Demand for private security services projected to rise in U.S.

According to a new study conducted by Cleveland-based market research firm The Freedonia Group, demand for private contracted security services - including systems integration, alarm monitoring, security consulting, and guard services among others – in the U.S. is expected to increase 5.4 percent annually to $64.5 billion in 2016.

The research firm said that this increase in demand, which had been stymied somewhat by the recession, will be driven by a gradually improving economy and a growth in both residential and commercial construction.

David Petina, an industry analyst with The Freedonia Group, said that systems integration will be one of the largest growing segments of the security industry throughout the country as the construction industry begins to rebound.

"That (market) is going to grow real well because there is going to be a lot of building rehab coming out of the building market downturn, so you’re going to get a lot more systems being installed and put together," he explained. "You’ve also got some older systems that are starting to show their age and people are going to upgrade to new capabilities and do some redesigns."

Specifically, Petina said he expects there will be more integration of video surveillance networks with access control systems and intrusion alarms. He believes this work will be outsourced more to systems integrators moving forward.

"As a lot of (these security devices) have moved toward the information technology realm, that idea is more common, the idea of outsourcing that work is very, very common in that industry where maybe firms that may have been reticent to outsource security operations are more comfortable outsourcing things that seem like information technology to them," Petina explained.

With an increasing number of states passing regulations that focus on businesses having better trained security officers, Petina said that will also have a big impact on the guard services market.

"When you have better trained guards, they can be priced a little bit more at a premium, so you start to avoid a race to the bottom where people say 'oh, I’m going to take the cheapest contract,'" he said. "That has been the general trend there and from the guarding company’s perspective, they’re trying to sell value-added service on that - whether it’s someone manning the front desk and viewing monitors or whether it is a guard who is monitoring access control systems and maybe doing some walks to monitor the perimeter or areas within the building."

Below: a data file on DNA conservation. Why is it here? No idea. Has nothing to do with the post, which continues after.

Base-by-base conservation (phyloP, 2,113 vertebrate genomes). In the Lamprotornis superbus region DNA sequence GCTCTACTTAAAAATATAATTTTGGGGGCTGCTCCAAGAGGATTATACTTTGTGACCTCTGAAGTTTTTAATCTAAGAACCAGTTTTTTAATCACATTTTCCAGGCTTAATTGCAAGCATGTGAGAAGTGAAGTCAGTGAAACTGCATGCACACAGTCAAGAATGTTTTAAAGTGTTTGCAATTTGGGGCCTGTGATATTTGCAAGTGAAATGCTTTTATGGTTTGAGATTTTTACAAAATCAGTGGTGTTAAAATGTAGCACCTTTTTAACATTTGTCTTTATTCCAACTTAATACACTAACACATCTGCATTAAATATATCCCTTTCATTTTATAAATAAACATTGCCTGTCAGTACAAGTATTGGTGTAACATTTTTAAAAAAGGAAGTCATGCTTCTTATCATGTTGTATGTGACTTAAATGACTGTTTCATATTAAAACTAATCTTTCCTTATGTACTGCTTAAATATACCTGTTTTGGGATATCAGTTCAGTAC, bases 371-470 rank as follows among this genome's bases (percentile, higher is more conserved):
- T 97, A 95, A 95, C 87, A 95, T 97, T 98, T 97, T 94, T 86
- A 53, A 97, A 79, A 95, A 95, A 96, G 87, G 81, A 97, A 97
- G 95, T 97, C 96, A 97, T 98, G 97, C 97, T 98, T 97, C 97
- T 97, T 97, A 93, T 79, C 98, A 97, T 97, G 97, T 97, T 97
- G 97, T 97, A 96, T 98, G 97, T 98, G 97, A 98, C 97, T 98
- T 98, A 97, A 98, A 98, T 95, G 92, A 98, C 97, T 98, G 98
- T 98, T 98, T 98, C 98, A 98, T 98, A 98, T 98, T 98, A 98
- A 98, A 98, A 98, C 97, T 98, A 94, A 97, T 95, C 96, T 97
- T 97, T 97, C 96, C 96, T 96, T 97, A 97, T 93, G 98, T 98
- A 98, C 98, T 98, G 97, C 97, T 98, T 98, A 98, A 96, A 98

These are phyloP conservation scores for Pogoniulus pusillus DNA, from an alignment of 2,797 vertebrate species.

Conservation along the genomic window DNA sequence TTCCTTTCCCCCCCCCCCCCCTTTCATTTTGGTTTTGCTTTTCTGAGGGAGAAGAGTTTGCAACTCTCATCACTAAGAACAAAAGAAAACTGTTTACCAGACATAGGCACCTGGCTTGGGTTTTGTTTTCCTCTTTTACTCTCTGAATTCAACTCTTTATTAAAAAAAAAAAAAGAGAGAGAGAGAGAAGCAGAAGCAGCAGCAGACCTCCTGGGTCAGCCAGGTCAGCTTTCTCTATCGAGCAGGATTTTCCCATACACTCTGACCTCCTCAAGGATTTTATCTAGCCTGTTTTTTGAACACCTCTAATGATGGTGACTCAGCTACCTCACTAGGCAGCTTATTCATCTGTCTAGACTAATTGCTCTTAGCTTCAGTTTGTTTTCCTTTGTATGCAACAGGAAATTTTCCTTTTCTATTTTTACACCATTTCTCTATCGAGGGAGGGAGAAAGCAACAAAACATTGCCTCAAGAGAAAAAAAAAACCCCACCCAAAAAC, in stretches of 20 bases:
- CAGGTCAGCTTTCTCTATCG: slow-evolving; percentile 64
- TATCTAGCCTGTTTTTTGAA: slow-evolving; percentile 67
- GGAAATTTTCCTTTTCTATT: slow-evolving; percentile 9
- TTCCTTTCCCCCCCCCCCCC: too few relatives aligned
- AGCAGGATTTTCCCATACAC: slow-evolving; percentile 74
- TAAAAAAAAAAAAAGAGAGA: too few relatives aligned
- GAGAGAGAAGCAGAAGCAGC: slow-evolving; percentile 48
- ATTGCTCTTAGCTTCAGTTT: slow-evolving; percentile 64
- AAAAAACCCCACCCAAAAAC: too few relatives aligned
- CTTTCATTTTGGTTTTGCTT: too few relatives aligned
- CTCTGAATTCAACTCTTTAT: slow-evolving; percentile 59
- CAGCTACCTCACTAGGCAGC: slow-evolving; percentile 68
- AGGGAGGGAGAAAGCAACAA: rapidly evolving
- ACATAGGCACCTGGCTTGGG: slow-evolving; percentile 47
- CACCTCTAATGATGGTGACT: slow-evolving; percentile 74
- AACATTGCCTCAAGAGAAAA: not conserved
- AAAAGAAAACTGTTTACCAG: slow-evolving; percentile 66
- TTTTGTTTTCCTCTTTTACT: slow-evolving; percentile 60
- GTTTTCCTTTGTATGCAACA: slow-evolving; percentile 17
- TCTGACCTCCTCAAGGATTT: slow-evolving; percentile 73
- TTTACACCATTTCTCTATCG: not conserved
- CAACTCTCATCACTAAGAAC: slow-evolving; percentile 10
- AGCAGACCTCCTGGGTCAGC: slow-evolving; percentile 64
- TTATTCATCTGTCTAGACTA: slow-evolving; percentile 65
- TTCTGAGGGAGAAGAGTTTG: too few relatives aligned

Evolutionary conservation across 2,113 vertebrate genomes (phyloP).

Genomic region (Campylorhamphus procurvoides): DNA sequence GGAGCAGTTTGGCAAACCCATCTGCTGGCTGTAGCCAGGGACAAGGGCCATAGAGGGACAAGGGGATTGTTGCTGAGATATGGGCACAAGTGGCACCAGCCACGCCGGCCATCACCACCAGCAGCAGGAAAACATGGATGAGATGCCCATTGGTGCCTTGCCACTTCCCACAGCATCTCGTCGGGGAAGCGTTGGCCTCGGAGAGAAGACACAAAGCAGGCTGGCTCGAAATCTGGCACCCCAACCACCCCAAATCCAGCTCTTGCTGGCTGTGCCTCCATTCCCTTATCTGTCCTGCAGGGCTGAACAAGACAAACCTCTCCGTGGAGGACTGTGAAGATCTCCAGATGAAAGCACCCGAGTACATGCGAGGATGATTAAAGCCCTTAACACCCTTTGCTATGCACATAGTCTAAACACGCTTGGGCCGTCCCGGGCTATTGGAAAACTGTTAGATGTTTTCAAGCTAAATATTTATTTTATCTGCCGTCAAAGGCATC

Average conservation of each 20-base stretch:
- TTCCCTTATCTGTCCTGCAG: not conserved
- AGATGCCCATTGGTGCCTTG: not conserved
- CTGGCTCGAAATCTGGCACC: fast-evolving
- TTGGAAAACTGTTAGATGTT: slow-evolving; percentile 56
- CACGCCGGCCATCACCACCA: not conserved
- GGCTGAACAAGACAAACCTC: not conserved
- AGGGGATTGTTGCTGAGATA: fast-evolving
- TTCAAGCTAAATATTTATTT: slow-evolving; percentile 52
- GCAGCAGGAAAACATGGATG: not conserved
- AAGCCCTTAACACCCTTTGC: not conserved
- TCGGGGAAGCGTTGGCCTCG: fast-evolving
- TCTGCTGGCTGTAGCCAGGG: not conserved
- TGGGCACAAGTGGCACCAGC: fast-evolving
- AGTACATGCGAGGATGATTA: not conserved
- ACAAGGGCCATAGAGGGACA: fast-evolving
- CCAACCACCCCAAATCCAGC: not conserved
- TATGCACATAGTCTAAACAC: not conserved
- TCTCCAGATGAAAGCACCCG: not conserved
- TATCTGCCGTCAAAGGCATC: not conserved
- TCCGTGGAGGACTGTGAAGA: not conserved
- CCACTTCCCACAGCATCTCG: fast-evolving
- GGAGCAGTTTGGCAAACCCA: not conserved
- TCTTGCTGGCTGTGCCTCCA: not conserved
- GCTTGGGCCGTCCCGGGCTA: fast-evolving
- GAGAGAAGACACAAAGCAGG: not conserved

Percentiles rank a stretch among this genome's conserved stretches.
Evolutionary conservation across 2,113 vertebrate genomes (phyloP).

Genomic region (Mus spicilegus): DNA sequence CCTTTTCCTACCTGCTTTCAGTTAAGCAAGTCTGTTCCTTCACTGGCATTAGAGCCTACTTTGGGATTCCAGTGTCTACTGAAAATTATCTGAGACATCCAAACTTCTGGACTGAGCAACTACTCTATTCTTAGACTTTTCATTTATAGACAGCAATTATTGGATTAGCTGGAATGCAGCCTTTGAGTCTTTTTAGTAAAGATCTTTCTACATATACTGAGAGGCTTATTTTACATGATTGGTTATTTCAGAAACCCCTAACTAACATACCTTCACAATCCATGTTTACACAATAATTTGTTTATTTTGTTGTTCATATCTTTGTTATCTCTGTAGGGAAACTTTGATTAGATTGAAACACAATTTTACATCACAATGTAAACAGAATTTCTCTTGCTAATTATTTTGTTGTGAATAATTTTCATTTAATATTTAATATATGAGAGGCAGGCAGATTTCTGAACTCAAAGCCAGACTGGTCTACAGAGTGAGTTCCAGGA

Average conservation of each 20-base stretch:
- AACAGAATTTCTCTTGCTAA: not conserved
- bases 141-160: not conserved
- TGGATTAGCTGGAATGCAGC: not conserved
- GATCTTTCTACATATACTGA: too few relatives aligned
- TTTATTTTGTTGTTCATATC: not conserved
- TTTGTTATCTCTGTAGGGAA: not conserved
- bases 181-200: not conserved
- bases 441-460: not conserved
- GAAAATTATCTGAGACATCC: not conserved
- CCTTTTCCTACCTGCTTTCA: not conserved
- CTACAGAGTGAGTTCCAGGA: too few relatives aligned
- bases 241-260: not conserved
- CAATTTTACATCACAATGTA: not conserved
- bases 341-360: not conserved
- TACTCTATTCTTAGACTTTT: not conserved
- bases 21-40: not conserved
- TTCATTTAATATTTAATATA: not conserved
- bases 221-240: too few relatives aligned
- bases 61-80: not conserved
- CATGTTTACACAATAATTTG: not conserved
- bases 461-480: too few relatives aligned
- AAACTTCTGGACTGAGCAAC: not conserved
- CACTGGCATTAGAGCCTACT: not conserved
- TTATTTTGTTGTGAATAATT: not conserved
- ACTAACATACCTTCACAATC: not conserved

While the construction industry hasn’t exactly returned to what it was prior to the housing market crash in 2007, Petina said that the study’s projections take into account how things are expected to do in the longer term, which in this case bodes well for the private security industry, especially alarm installers and monitoring companies.

"Five years out, you’re going to have a rebound in the housing market. There it’s demographic, it’s people - whether it’s continued immigration, household size continuing to decline, people moving from bigger houses into smaller houses as they become empty nesters – you have all of those factors that are going to start benefitting the construction market once the economy really starts to improve," he said.     

Commercial construction, particularly of retail and office developments, as well as healthcare facilities, is also expected to increase, which will subsequently create more opportunities for security firms, according to Petina.

Though they didn’t take the recent election into account in the study, Petina said that the area of the private contract security industry that could potentially be impacted by politics include lawmakers’ positions on the outsourcing of guard services at federal buildings and the privatization of correctional institutions.     

"The fact that we’re going to be building more is a bigger deal long term. Just because you have more buildings means you will have upgrades to facilities, you have rebuilding of things or repurposing of a building," he said. "Those underlying trends are going to be where a lot of your market is and some of these other things… it’s not something you can really predict."

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